For those who choose to enjoy the view – return to the black path and rejoin the others. Continue with the trail with the black marking that passes through an iron gate to the Peony Trail.      

The Peony Trail

The descent from the Hillel Mountain is 300 m long [1000 feet] and this is one of the rare places in Israel where you can find the coral peony blossoming. Typically it is a big cup-like open flower with a deep-red color and is almost 10 cm in diameter. At the center there is a yellowish protruding nub of stamens. Israel is the southern boundary of its coverage and the timing for its blossoming is invariably fixed for only two weeks around 15 of April. It is very impressive to see but picking is forbidden.   

Many kinds of orchids grow in the company of peonies, such as orchid anatolica, long-leaf helleborine, and more.

Continue with the black-marked descending dirt road that will eventually come to   another dirt road. For those who choose to take the shorter circular trail, turn left with the blue-marked trail and continue this easy 2-km walk [1.2 mil] (about 40 minutes) to the car park.

The Longer Trail

For those of you who’d like to enjoy the enchanting beauty of the Kziv Stream, turn right with the dirt road until after about 400 meters [0.25 mile] you reach a spring called Ein HaZaken [10] which is also named after Hillel the Elder and flows into a big hewn pit. The capacity of the spring is quite low, and thus the pit is not full of water. The area surrounding the spring is a splendid site for a lunch break; notice the presence of rare species like lathyrus nissolia, romulea columnae, and bellis perenis (type of a daisy).

After the visit to Ein HaZaken [10] leave the dirt road and join a path marked with the green footpath marking that descends toward the bed of the Kziv stream. The stream that winds for 20 kilometers originates at the western shoulders of the Meron Mountains while its outlet is north of Nahariya in the Mediterranean. During the winter the stream drains much rainfall and spring waters.

After another 300 meters [0.186 miles] you will come to the waterfall which should be cautiously crossed sideways and then continue along the trail. After an additional 200 m [0.124 mile] you’ll come to, at the middle of the trail, an Eriobolus trilobatus tree (member of the rowan family). The rowan that exclusively grows in the Meron Mountain area belongs to the Rosaceae family of which members (plum, almond, apple, and pear trees) are characteristic of the deciduous mountainous flora that covers the northern regions of our planet. This marvelous tree with its wide palm-like leafs, white blossoming and small yellowish apple-like fruits is enumerated in our country to a community of only 30 trees, located mainly in this area, a fact that entitles it to be one of the rarest plants of our country; however, the tree you’ll see in the Upper Kziv Stream is the most impressive of them. It blossoms during the first half of April and bears fruit in autumn.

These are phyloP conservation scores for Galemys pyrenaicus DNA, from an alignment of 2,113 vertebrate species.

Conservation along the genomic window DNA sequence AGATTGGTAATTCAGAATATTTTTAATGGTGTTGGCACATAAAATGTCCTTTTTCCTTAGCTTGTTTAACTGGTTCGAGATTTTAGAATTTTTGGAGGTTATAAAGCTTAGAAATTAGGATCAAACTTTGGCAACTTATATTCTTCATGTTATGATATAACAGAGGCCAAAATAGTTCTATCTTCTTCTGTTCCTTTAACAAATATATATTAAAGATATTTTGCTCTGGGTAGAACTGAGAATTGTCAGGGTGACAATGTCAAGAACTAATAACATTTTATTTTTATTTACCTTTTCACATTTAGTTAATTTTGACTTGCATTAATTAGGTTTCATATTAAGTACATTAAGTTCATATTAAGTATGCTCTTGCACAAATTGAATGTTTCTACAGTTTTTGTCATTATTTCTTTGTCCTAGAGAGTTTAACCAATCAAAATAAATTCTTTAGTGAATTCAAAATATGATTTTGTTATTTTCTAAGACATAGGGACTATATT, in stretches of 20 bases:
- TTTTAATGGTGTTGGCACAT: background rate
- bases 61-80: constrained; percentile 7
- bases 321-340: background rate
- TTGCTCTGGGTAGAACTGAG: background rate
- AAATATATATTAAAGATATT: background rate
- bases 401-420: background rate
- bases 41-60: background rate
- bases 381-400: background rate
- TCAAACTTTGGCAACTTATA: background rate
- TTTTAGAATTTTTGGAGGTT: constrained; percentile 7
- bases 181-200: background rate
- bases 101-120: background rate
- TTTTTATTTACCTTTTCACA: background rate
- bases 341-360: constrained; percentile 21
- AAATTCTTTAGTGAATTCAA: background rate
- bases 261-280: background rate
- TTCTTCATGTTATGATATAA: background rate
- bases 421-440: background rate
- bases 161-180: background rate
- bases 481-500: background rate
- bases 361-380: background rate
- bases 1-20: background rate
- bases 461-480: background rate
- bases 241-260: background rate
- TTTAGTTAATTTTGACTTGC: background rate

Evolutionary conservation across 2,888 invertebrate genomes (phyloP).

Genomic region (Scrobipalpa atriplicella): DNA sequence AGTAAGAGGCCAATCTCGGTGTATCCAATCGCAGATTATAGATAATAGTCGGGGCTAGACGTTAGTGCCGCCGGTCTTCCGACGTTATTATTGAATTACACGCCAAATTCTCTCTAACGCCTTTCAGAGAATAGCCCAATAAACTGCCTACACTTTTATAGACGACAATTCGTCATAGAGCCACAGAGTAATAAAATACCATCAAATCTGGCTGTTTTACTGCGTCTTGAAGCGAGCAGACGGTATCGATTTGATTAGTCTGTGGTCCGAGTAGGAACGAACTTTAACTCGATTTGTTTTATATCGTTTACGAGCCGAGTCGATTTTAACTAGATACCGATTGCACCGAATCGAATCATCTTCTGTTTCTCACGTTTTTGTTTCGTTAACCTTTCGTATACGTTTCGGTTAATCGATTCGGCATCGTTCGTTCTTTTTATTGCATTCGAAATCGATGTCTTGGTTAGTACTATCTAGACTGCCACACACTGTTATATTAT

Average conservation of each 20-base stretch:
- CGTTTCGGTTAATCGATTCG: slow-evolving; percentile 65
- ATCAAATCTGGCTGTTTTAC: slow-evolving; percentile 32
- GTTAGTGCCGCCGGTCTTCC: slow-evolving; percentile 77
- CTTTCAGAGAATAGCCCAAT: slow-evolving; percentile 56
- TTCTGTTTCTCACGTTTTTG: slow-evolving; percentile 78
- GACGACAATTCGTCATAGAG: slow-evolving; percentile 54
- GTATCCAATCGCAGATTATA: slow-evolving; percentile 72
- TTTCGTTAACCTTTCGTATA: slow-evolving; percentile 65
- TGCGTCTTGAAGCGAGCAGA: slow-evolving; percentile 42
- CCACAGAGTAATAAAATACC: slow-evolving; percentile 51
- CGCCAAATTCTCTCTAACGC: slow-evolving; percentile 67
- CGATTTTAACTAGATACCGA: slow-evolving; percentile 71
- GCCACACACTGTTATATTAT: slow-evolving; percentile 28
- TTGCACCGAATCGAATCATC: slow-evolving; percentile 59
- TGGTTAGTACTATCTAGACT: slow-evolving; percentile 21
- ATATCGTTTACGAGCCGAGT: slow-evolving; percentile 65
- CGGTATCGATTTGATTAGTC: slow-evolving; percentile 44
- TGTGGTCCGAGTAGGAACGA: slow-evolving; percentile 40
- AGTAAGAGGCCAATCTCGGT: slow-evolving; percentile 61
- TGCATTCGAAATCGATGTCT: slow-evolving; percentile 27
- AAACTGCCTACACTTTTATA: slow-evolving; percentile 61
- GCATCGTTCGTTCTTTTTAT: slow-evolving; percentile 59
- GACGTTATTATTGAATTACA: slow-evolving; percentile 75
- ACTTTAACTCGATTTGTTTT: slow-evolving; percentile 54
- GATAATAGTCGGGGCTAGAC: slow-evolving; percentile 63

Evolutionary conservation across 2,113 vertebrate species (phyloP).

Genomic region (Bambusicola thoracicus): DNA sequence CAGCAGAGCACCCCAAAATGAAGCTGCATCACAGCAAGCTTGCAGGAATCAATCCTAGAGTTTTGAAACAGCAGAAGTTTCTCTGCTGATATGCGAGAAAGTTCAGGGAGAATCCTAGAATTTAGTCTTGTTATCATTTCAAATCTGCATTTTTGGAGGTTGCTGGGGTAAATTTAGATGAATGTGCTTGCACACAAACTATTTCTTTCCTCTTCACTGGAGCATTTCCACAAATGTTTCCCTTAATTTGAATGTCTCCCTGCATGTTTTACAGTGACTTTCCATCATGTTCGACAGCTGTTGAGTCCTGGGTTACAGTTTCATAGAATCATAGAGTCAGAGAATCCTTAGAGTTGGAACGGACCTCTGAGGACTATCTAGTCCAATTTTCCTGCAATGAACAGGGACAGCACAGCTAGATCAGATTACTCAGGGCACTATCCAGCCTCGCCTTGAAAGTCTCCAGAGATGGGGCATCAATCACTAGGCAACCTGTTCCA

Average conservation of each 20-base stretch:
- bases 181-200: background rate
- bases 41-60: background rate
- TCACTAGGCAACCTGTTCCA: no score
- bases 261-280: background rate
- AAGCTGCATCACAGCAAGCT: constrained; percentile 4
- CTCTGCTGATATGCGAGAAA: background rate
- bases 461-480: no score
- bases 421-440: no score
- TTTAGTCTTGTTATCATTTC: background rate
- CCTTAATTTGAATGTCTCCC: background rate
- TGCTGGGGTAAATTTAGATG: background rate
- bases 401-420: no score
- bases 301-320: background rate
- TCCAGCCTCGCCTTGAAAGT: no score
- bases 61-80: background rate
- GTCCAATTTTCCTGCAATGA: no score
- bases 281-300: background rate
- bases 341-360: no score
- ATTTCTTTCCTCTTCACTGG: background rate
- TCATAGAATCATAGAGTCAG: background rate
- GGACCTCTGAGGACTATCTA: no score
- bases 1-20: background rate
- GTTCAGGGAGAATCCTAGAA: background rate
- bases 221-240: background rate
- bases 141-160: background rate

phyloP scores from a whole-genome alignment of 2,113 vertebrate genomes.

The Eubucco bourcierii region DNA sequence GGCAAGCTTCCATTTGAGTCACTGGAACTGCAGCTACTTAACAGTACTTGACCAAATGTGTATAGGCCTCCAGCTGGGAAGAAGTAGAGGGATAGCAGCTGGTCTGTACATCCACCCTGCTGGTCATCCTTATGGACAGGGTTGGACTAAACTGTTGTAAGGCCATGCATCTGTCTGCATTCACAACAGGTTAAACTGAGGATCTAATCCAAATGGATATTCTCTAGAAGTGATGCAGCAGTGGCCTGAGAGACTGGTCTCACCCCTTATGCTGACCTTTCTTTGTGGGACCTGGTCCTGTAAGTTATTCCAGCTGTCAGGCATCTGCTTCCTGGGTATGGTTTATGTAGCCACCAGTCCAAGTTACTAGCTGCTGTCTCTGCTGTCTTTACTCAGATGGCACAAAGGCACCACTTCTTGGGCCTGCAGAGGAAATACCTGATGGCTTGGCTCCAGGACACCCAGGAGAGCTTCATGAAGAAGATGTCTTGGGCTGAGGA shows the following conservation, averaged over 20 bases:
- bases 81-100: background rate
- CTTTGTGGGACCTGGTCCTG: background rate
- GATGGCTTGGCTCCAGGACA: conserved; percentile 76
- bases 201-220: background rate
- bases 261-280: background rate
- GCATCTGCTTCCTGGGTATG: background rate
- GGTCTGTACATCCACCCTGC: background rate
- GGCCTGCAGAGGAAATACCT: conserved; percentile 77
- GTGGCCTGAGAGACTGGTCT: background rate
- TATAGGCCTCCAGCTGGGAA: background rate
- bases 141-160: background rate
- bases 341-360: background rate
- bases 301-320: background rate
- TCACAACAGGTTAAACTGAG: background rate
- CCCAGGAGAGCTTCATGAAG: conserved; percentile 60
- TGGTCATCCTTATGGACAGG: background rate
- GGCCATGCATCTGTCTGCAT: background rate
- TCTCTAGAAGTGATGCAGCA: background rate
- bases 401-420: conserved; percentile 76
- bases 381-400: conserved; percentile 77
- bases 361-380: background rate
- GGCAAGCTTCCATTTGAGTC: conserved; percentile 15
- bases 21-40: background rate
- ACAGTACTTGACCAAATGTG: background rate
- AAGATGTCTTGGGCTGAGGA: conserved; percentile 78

Continue with this trail for about 3 km [1.9 mile]. Then to your right you’ll notice a meeting place with another stream that intersects the Kziv Stream to your left [11]. Here the Shevil Stream emanates into a circular pool and an officinal styrax tree grows next to it, a perfect place to stop. Notice the transparent footpath marking (white - no color - white) that directs the hikers from the trail toward the spring.

Five-hundred meters [0.3 mile] after the spring [12] the trail turns left upward on the slope of the mountain (don’t miss the turning of the trail). The path climbs to the mountainrange of the Shephanim Mountain [the rabbit mountain] and descends at its other side. Enjoy the view of the agriculture fields of the people of Beit Jann.

The trail descends from the other side of the mountain range only to climb back toward Beit Jann.

Beit Jann

Beit Jann is a Druze village in the Meron Mountains, a principal one in the country, and the biggest in this mountainous block. It is the highest settlement in Israel; its upper neighborhoods are at 1000 m above sea-level. The village was probably established during the 13th or 14th Century upon the ruins of an older settlement. Today the village has more than 10,000 residents that make their living from the Defense Forces, as external employees, or in agriculture. The announcement of the Meron Mountain as a nature reserve started a prolonged and continuous conflict between the village people and the Israel Nature and National Parks Authority due to the expansion of agricultural and building of homes of the village. The debate reached its heated peak in 1987 after an aggressive skirmish between the two sides which was finally resolved by the consent to build a sewage system for the village in the Sartava Valley. Until this day the conflict has not subsided and it is still simmering on issues like building rights and other conditions that the villagers demand.

The End of the Trail

At the end of the ascent to Beit Jann you’ll come to the Ein Gorna spring (Ein Joron) which used to be the main water source of the village and consequently its social hub and meeting place. Not long after the laying of a water pipe for the village, the spring fell from grace. It took more years of neglect and filth around the Ein Gorna area until the people of Beit Jann resolved to reinstate the spring to its former beauty and prime and made the emanation and its surroundings into an irrigated garden with orchards and water tunnels for the common good and also, as an excellent place to end our trail before continuing with the street to where the second car was left previously.